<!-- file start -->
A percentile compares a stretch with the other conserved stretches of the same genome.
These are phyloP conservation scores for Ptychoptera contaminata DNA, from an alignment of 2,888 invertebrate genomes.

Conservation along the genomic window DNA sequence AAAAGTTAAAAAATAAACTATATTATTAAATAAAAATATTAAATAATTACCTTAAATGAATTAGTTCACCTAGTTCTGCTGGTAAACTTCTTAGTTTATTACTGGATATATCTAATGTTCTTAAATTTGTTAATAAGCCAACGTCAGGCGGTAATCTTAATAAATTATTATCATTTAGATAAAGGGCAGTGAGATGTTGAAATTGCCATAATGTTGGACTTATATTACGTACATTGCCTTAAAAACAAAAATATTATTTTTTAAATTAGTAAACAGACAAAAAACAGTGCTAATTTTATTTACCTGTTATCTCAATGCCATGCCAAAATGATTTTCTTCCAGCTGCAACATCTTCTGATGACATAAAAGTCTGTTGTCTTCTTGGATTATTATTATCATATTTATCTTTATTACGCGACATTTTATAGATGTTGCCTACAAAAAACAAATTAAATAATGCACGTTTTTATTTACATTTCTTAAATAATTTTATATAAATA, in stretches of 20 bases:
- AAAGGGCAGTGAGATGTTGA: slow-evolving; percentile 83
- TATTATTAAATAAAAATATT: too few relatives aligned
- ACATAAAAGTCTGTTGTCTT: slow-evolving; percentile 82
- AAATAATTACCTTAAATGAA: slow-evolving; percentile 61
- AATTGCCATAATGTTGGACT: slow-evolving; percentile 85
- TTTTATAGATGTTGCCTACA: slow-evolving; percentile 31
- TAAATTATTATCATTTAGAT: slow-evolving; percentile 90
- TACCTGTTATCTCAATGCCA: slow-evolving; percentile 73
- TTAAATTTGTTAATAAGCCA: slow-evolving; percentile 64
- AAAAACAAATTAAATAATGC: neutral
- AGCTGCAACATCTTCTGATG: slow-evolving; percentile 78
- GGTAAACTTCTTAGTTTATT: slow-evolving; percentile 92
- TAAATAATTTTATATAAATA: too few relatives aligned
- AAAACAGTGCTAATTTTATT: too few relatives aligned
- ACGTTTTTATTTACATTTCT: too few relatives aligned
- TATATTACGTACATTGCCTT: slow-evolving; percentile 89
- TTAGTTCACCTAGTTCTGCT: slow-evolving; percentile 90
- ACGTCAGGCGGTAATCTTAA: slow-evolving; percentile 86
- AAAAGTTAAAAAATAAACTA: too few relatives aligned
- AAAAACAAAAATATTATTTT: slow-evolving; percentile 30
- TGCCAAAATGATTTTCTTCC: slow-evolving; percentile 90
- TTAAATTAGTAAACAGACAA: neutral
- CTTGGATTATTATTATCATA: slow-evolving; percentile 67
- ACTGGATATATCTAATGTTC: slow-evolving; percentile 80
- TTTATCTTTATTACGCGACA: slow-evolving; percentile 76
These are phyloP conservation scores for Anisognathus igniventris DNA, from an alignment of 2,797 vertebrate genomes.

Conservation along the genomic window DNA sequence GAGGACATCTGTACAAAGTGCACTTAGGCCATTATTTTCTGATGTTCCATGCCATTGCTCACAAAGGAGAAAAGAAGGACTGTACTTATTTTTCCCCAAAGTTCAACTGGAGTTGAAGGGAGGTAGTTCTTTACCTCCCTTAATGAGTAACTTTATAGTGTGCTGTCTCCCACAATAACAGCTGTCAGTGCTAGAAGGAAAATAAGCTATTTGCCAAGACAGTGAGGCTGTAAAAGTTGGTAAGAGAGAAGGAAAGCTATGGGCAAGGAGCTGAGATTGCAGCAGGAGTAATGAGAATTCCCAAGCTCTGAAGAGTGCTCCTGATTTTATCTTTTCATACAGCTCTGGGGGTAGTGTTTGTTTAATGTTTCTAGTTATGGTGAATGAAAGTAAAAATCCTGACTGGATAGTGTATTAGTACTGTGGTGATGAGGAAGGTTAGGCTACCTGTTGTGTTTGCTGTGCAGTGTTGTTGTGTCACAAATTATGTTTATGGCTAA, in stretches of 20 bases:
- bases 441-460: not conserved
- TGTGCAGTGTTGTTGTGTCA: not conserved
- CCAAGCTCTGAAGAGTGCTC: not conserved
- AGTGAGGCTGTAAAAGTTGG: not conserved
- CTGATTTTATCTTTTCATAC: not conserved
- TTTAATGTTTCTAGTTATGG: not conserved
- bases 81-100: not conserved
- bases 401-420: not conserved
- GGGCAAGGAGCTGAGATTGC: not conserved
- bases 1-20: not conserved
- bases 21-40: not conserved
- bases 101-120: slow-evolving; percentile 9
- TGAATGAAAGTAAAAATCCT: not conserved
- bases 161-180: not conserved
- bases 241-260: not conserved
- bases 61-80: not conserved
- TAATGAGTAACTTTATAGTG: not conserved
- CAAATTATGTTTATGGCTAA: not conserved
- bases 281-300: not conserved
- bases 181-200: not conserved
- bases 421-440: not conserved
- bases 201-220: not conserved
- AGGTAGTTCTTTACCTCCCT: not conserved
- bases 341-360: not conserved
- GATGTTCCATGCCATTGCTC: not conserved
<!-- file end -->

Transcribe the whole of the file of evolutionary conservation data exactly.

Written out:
A percentile compares a stretch with the other conserved stretches of the same genome.
These are phyloP conservation scores for Ptychoptera contaminata DNA, from an alignment of 2,888 invertebrate genomes.

Conservation along the genomic window DNA sequence AAAAGTTAAAAAATAAACTATATTATTAAATAAAAATATTAAATAATTACCTTAAATGAATTAGTTCACCTAGTTCTGCTGGTAAACTTCTTAGTTTATTACTGGATATATCTAATGTTCTTAAATTTGTTAATAAGCCAACGTCAGGCGGTAATCTTAATAAATTATTATCATTTAGATAAAGGGCAGTGAGATGTTGAAATTGCCATAATGTTGGACTTATATTACGTACATTGCCTTAAAAACAAAAATATTATTTTTTAAATTAGTAAACAGACAAAAAACAGTGCTAATTTTATTTACCTGTTATCTCAATGCCATGCCAAAATGATTTTCTTCCAGCTGCAACATCTTCTGATGACATAAAAGTCTGTTGTCTTCTTGGATTATTATTATCATATTTATCTTTATTACGCGACATTTTATAGATGTTGCCTACAAAAAACAAATTAAATAATGCACGTTTTTATTTACATTTCTTAAATAATTTTATATAAATA, in stretches of 20 bases:
- AAAGGGCAGTGAGATGTTGA: slow-evolving; percentile 83
- TATTATTAAATAAAAATATT: too few relatives aligned
- ACATAAAAGTCTGTTGTCTT: slow-evolving; percentile 82
- AAATAATTACCTTAAATGAA: slow-evolving; percentile 61
- AATTGCCATAATGTTGGACT: slow-evolving; percentile 85
- TTTTATAGATGTTGCCTACA: slow-evolving; percentile 31
- TAAATTATTATCATTTAGAT: slow-evolving; percentile 90
- TACCTGTTATCTCAATGCCA: slow-evolving; percentile 73
- TTAAATTTGTTAATAAGCCA: slow-evolving; percentile 64
- AAAAACAAATTAAATAATGC: neutral
- AGCTGCAACATCTTCTGATG: slow-evolving; percentile 78
- GGTAAACTTCTTAGTTTATT: slow-evolving; percentile 92
- TAAATAATTTTATATAAATA: too few relatives aligned
- AAAACAGTGCTAATTTTATT: too few relatives aligned
- ACGTTTTTATTTACATTTCT: too few relatives aligned
- TATATTACGTACATTGCCTT: slow-evolving; percentile 89
- TTAGTTCACCTAGTTCTGCT: slow-evolving; percentile 90
- ACGTCAGGCGGTAATCTTAA: slow-evolving; percentile 86
- AAAAGTTAAAAAATAAACTA: too few relatives aligned
- AAAAACAAAAATATTATTTT: slow-evolving; percentile 30
- TGCCAAAATGATTTTCTTCC: slow-evolving; percentile 90
- TTAAATTAGTAAACAGACAA: neutral
- CTTGGATTATTATTATCATA: slow-evolving; percentile 67
- ACTGGATATATCTAATGTTC: slow-evolving; percentile 80
- TTTATCTTTATTACGCGACA: slow-evolving; percentile 76
These are phyloP conservation scores for Anisognathus igniventris DNA, from an alignment of 2,797 vertebrate genomes.

Conservation along the genomic window DNA sequence GAGGACATCTGTACAAAGTGCACTTAGGCCATTATTTTCTGATGTTCCATGCCATTGCTCACAAAGGAGAAAAGAAGGACTGTACTTATTTTTCCCCAAAGTTCAACTGGAGTTGAAGGGAGGTAGTTCTTTACCTCCCTTAATGAGTAACTTTATAGTGTGCTGTCTCCCACAATAACAGCTGTCAGTGCTAGAAGGAAAATAAGCTATTTGCCAAGACAGTGAGGCTGTAAAAGTTGGTAAGAGAGAAGGAAAGCTATGGGCAAGGAGCTGAGATTGCAGCAGGAGTAATGAGAATTCCCAAGCTCTGAAGAGTGCTCCTGATTTTATCTTTTCATACAGCTCTGGGGGTAGTGTTTGTTTAATGTTTCTAGTTATGGTGAATGAAAGTAAAAATCCTGACTGGATAGTGTATTAGTACTGTGGTGATGAGGAAGGTTAGGCTACCTGTTGTGTTTGCTGTGCAGTGTTGTTGTGTCACAAATTATGTTTATGGCTAA, in stretches of 20 bases:
- bases 441-460: not conserved
- TGTGCAGTGTTGTTGTGTCA: not conserved
- CCAAGCTCTGAAGAGTGCTC: not conserved
- AGTGAGGCTGTAAAAGTTGG: not conserved
- CTGATTTTATCTTTTCATAC: not conserved
- TTTAATGTTTCTAGTTATGG: not conserved
- bases 81-100: not conserved
- bases 401-420: not conserved
- GGGCAAGGAGCTGAGATTGC: not conserved
- bases 1-20: not conserved
- bases 21-40: not conserved
- bases 101-120: slow-evolving; percentile 9
- TGAATGAAAGTAAAAATCCT: not conserved
- bases 161-180: not conserved
- bases 241-260: not conserved
- bases 61-80: not conserved
- TAATGAGTAACTTTATAGTG: not conserved
- CAAATTATGTTTATGGCTAA: not conserved
- bases 281-300: not conserved
- bases 181-200: not conserved
- bases 421-440: not conserved
- bases 201-220: not conserved
- AGGTAGTTCTTTACCTCCCT: not conserved
- bases 341-360: not conserved
- GATGTTCCATGCCATTGCTC: not conserved